Despite certain negative stereotypes, older adults are often skilled and safe drivers because they have decades of experience. Unfortunately, those at or past the age of retirement still have more risk when it comes to crashes, although not how some people might think.
Keeping your license as you age can be a way to ensure your independence, but you will have more risk if you get into a wreck. Adults over a certain age are much more likely to suffer severe injuries or die due to a car crash. The reason for that extra risk may not have the cause that you think it does.
Older adults are more vulnerable to traumatic injuries
One of the problems people experience as they start to age is diminished healing ability. It can be harder for older adults to fight off infections and heal injuries to their bodies. A broken bone that might be a minor inconvenience for someone in their 30s or 40s could mean weeks in the hospital for someone already over the age of retirement.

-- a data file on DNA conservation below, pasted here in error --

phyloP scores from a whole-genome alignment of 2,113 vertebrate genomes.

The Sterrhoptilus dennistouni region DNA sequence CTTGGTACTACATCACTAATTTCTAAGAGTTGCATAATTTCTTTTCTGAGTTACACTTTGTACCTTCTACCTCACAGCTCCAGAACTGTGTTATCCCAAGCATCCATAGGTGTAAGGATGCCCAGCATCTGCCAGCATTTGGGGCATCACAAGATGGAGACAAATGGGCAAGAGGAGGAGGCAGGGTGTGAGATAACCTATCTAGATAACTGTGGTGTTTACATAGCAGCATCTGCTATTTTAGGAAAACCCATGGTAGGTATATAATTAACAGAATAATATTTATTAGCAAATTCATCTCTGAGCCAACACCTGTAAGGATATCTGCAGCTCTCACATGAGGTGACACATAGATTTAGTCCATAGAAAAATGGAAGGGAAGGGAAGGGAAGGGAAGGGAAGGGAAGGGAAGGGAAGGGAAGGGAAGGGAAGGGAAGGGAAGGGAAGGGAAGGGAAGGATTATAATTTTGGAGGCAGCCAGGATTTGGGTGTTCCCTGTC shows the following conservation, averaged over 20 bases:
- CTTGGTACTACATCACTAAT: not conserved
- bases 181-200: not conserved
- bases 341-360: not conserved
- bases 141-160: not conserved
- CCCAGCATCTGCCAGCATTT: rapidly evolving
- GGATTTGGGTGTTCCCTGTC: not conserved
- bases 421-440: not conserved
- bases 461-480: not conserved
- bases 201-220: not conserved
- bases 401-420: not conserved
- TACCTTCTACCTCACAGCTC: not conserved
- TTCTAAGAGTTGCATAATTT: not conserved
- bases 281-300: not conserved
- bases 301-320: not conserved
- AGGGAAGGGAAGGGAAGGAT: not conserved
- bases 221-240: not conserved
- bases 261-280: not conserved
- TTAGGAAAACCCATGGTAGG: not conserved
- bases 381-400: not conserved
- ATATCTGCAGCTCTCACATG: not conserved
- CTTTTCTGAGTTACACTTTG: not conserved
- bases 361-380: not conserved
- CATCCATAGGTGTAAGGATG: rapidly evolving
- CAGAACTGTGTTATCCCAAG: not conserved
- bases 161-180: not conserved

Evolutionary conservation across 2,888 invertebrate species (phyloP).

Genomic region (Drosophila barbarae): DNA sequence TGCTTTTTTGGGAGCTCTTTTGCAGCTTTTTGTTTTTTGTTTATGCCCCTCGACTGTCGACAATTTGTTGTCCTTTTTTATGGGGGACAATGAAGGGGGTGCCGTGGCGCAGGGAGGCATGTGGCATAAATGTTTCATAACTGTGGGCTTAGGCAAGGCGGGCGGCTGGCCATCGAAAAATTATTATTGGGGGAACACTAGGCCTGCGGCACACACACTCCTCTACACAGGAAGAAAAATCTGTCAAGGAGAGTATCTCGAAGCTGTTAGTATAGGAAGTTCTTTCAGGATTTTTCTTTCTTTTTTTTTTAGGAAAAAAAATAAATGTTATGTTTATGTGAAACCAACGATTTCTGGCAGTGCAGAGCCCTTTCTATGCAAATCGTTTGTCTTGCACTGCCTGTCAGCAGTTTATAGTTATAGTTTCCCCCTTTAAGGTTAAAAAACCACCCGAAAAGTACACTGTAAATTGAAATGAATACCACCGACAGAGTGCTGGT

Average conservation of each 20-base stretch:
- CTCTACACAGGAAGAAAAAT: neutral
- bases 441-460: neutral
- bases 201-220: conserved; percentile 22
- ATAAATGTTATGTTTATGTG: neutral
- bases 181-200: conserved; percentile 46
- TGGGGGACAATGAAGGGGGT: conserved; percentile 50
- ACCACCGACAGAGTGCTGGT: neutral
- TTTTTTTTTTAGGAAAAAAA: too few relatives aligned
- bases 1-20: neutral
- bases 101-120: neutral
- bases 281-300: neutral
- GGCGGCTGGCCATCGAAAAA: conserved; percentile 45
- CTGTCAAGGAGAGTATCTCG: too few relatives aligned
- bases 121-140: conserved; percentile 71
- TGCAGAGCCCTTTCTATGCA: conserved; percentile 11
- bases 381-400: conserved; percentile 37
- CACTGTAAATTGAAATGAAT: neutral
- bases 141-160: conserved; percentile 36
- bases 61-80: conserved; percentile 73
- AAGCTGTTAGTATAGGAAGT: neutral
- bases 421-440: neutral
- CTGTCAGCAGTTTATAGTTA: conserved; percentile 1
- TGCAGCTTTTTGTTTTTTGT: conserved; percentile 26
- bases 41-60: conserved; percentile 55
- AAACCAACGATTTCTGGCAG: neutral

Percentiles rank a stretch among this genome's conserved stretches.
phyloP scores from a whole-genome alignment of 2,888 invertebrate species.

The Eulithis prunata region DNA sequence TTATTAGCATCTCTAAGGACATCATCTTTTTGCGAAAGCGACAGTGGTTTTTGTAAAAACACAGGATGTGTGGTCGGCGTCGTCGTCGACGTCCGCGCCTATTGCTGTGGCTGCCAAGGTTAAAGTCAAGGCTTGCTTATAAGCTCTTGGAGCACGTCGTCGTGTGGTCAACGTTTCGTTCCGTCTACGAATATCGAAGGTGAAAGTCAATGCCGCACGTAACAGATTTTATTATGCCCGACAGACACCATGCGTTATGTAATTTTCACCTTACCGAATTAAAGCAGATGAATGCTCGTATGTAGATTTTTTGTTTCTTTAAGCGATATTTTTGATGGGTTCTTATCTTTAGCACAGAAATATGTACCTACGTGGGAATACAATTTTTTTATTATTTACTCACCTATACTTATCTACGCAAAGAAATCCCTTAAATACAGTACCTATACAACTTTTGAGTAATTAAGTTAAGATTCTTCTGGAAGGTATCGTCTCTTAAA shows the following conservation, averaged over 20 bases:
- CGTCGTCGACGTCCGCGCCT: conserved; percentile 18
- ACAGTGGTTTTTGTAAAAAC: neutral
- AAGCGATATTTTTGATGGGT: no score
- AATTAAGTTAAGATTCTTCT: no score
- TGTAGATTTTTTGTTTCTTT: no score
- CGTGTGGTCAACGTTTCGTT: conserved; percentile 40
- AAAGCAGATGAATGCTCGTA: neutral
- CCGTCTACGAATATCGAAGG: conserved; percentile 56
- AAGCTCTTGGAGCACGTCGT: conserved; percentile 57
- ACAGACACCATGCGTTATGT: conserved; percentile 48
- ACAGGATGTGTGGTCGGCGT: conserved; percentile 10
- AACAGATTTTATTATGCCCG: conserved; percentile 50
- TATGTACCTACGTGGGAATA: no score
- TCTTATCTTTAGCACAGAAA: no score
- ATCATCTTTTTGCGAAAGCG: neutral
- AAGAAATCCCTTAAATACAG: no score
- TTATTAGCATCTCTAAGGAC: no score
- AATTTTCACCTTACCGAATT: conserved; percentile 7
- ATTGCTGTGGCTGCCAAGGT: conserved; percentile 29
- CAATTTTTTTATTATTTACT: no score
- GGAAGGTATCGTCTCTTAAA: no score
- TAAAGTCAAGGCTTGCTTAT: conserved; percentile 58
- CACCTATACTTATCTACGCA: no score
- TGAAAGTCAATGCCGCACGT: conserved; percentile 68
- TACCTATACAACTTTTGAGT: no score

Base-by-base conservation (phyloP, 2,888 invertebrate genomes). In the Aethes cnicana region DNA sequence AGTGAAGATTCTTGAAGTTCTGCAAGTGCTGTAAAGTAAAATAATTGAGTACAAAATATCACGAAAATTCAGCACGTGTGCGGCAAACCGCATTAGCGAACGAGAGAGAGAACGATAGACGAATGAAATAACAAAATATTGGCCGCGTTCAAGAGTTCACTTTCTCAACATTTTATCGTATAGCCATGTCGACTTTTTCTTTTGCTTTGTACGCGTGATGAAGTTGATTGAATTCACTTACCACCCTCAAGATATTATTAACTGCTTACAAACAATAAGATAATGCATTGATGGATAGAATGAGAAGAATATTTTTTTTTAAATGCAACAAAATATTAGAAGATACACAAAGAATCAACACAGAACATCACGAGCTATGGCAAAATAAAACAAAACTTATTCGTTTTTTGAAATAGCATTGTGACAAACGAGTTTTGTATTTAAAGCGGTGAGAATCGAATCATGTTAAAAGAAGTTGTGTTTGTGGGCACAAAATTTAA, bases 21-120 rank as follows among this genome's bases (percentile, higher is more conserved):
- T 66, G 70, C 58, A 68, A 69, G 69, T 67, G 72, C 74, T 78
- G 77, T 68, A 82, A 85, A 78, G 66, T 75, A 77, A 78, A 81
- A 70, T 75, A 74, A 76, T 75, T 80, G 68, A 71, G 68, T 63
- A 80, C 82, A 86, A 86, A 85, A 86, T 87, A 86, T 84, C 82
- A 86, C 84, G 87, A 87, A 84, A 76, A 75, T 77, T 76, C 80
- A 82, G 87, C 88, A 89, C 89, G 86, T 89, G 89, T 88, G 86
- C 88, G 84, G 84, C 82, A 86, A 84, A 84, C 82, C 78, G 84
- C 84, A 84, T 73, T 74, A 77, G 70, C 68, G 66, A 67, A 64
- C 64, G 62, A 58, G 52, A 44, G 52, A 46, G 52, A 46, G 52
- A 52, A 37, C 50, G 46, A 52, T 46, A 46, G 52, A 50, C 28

The older a driver or passenger is, the greater the risk of severe complications after a car crash injury. Those over the age of 75 have a particularly elevated risk of dying due to injuries from a crash. Even those as young as 65 have a higher risk in a collision. In 2018, a quarter of a million people over the age of 65 wound up in emergency rooms because of a crash, while roughly 7,700 died due to a crash.
Longer recovery often means more medical costs
When a bone breaks badly or you suffer another severe injury after a crash, you could be in the hospital for quite some time. Those weeks in the hospital might not necessarily mean that you miss out on wages if you’re over retirement age, but they could mean accumulating substantial medical debt. Additionally, there’s the impact on your independence and quality of life after your recovery to consider.
Older adults severely hurt in car crashes may need to file a personal injury lawsuit in addition to an insurance claim if the coverage available does not pay for all of their medical losses.